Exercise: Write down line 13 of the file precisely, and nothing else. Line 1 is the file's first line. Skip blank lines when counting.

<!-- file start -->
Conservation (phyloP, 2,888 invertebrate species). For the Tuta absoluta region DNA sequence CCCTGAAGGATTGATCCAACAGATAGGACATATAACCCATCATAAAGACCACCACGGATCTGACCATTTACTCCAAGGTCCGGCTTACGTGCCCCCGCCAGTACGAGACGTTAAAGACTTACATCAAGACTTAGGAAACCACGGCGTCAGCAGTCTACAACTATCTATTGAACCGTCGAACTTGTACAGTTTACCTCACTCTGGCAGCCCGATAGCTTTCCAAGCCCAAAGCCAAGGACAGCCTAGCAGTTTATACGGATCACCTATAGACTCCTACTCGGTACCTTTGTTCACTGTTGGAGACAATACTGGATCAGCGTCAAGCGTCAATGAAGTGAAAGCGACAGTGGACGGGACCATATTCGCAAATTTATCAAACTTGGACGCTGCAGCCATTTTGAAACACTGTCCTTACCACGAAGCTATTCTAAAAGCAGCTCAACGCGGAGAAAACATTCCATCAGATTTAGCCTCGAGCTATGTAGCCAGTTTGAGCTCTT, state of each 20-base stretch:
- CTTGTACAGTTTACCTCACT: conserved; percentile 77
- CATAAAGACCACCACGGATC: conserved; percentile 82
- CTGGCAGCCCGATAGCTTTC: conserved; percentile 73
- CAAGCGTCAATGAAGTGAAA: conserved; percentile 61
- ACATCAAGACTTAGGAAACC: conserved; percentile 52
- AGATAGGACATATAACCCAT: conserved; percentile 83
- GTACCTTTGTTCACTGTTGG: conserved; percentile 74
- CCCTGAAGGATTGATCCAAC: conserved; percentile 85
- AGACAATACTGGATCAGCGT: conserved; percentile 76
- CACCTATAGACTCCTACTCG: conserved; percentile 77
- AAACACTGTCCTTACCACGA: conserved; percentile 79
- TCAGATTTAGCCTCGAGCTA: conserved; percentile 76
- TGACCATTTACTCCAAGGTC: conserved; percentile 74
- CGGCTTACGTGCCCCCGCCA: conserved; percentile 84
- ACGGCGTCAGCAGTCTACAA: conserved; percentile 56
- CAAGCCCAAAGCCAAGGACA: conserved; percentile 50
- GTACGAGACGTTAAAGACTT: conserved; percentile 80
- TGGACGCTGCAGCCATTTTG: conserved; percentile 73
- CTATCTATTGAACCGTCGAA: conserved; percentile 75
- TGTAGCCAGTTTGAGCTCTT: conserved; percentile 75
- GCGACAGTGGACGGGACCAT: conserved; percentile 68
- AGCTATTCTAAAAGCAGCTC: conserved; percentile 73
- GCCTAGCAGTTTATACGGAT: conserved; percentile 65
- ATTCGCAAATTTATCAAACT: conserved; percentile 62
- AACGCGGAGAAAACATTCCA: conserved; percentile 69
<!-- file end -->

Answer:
- TCAGATTTAGCCTCGAGCTA: conserved; percentile 76